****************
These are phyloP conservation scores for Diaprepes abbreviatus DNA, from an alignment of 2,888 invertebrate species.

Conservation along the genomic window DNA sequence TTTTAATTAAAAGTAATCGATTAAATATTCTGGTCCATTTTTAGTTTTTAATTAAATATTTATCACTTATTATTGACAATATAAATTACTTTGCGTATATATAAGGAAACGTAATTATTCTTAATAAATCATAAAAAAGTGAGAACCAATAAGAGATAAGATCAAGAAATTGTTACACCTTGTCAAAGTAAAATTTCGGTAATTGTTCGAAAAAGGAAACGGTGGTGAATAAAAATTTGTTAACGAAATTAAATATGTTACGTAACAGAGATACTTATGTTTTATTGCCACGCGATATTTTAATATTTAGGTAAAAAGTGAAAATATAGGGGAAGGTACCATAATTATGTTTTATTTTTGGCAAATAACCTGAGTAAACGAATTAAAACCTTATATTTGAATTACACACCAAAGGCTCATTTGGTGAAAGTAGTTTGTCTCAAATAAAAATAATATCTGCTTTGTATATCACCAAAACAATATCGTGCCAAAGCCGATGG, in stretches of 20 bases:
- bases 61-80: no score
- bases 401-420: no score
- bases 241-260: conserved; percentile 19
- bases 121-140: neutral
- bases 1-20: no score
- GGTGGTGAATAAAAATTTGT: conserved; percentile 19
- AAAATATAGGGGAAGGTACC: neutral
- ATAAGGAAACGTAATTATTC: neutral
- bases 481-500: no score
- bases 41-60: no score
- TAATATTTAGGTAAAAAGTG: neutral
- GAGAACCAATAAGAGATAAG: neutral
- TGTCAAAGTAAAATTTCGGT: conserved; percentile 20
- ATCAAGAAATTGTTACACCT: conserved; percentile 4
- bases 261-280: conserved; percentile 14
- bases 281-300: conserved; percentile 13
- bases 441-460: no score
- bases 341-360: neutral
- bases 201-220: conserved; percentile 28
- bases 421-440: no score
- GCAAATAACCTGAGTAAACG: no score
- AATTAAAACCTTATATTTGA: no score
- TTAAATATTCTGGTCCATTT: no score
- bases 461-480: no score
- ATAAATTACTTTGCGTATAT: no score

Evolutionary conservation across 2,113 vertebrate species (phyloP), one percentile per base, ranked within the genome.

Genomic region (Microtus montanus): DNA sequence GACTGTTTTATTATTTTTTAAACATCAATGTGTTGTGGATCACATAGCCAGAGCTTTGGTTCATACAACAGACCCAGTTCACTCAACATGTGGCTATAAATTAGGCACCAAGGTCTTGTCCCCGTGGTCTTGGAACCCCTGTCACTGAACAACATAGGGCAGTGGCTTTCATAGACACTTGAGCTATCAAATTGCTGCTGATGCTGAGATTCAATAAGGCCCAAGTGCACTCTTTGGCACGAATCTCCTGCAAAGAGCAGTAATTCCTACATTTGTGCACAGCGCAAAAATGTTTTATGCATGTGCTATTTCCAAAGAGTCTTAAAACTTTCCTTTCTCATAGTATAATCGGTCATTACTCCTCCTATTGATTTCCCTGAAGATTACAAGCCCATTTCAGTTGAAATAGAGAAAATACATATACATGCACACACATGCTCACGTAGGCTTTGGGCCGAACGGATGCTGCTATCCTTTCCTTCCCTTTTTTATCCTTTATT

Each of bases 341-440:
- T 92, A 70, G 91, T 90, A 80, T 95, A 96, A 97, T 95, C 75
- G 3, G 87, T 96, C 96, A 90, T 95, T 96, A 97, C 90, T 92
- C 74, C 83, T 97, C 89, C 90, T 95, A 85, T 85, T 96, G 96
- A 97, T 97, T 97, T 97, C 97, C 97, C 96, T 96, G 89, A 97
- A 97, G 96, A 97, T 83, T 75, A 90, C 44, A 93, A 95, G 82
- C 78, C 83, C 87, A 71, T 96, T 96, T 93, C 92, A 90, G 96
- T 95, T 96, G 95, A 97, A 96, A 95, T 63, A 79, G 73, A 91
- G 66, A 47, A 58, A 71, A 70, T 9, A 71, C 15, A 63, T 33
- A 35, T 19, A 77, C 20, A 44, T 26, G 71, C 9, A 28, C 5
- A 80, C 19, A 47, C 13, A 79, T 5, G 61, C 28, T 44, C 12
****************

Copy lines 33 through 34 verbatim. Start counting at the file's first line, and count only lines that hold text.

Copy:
- C 74, C 83, T 97, C 89, C 90, T 95, A 85, T 85, T 96, G 96
- A 97, T 97, T 97, T 97, C 97, C 97, C 96, T 96, G 89, A 97